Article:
A primary example of political education is from experiences in South Africa.During the investigations and deliberations of the Zondo Commission, CSOs — primarily articulated through theCivil Society Working Group on State Capture(CSWG) — and journalists grabbed the reins of the public narrative to ensure that the Zuma administration (2009-18), subsequent presidential administrations, and political parties did not steer the process awry, as follows:

Civil society’s first response to state capture was characterised by mass communication. To overcome the lack of public – or, indeed, state – interest in the issue, it was necessary to build a framework of information on, and mass interest in, its scale and extent. (…) For example, the Ahmed Kathrada Foundation was among the first to raise (proverbial) red flags about the landing of a private aeroplane at the Waterkloof Air Force Base in violation of National Key Points (1980) legislation. More than any other, this was the event that fully brought the Gupta family to public attention, galvanising civil society. (...)
Civil society’s attempts to respond to state capture began piecemeal, with individual actions of limited scope. However, the work of investigative journalists, legal organisations and NGOs built public knowledge of these abuses over several years. This, in turn, created the conditions for further action through the development of a common language to understand the issue. This was necessary for the eventual coordination of civil society to oppose state capture. Nonetheless, as we have seen, while civil society coordination was possible at various points, South African civil society is not homogeneous, and, over time, the coalition broke down.
The counter-state capture efforts that did emerge were varied and initially uncoordinated because organisations undertook them with different ideological origins, strategic approaches and understandings of why (and how) the South African state was captured. As information about state capture was made public, South Africans’ abilities to ‘connect the dots’, as Pravin Gordhan famously put it, produced a common set of immediate goals around which these groups could rally. This enabled them to overcome ideological differences and coordinate their efforts sufficiently to make a notable impact on the country’s political landscape at a crucial moment. The coordination was able to advance the cause of one of the medium-term goals of many of these organisations – the removal from office of President Jacob Zuma. However, at the same time, the removal of Zuma exposed a weakness in the common understanding of the problem of state capture. Several activists argue that state capture was too narrowly centered on the Zuma presidency.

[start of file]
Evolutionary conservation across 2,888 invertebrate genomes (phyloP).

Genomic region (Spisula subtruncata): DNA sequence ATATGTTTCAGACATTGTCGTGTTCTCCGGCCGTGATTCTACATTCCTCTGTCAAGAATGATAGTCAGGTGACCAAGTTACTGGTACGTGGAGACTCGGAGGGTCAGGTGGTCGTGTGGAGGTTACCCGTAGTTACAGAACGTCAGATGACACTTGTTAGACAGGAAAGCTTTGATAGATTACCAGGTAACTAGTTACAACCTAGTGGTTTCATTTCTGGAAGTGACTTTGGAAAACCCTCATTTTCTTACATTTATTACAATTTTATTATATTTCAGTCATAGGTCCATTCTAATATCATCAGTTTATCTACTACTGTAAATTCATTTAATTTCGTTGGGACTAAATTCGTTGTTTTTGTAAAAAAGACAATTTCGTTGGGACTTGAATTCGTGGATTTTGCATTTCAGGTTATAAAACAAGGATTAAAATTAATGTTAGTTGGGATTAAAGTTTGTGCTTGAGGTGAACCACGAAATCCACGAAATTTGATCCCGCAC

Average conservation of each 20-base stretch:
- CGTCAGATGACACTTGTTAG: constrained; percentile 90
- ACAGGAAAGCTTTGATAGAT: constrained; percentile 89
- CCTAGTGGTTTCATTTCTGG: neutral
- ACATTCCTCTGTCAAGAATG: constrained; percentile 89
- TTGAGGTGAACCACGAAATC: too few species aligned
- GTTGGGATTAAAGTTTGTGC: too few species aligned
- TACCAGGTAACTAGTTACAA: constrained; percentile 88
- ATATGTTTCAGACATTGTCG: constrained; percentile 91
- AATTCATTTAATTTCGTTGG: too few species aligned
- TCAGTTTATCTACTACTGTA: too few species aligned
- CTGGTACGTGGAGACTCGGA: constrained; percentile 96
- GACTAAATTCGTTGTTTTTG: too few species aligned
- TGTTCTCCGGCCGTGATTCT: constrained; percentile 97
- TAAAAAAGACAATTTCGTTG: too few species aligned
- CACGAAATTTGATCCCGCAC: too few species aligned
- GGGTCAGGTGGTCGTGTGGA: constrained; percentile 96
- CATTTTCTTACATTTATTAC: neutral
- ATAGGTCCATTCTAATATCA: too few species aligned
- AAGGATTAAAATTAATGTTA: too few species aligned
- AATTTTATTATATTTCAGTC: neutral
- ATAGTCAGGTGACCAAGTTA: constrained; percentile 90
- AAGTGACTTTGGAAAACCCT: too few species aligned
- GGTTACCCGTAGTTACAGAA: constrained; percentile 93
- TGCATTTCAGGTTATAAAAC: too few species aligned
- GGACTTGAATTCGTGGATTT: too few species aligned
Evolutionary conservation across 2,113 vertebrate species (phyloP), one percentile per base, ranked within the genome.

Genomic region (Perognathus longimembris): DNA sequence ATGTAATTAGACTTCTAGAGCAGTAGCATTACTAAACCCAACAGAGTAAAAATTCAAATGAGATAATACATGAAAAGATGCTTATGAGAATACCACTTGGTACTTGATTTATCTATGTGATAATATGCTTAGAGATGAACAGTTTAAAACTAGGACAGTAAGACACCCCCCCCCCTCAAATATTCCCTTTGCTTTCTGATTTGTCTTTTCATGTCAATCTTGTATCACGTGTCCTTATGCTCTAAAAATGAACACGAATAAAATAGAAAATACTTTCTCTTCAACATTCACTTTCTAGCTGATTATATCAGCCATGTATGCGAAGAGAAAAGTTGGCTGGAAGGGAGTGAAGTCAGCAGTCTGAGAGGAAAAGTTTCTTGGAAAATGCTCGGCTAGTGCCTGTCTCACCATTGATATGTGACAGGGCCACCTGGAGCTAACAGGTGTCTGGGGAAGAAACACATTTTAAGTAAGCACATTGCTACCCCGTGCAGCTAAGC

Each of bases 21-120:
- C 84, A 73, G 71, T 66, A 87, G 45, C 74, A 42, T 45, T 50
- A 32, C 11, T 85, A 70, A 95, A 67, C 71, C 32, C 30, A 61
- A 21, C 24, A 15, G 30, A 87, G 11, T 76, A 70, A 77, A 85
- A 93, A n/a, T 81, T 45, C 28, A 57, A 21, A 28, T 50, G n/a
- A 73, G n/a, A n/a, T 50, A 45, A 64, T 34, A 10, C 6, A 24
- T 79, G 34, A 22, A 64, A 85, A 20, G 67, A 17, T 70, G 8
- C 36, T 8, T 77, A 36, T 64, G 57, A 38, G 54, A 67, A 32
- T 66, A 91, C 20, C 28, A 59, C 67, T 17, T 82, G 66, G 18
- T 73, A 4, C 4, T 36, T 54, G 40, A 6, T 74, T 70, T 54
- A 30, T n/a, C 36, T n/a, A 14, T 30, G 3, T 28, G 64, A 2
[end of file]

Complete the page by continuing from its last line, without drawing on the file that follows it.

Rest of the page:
Some civil society organisations now play a watchdog role. But, in contrast, other organisations continue to demand justice, transparency and reform of the political system to help remedy the effects of state capture and eliminate the conditions that allowed it to happen (Luke Spiropoulos).

At the global level, primarily through its extensive membership network, theESCR-Net’s Corporate Accountability Working Group(CAWG) is arguably the prime example of anti-corporate capture political education, which employs an innovative online comic books series called “The Power of the 99% to Stop Corporate Capture” to explain corporate capture in ways that make sense for diverse audiences. Since 2020, and together with an external art studio, CAWG’s Project Advisory Group on Corporate Capture meets regularly to plan out the content and strategic moments when new issues of the comic will be released. The first, about the corporate capture of the United Nations, was released in 2021 to coincide with the 46th session of the U.N. Human Rights Council (HRC).

The CAWG’s comic books series is not only international, but also works at the national level. For example, in the second comic, released during the Covid-19 Pandemic, there are several cases about private hospitals in Kenya, the UK, and the U.S. The objective is for concern about corporate capture to become a global conversation. According to the CAWG, CSOs are starting to have conversations about corporate funding of multi-stakeholderism, which could also become a comic one day. In her perspective, corporate capture is one of the most dangerous issues at this moment, but many people are not yet aware of it.

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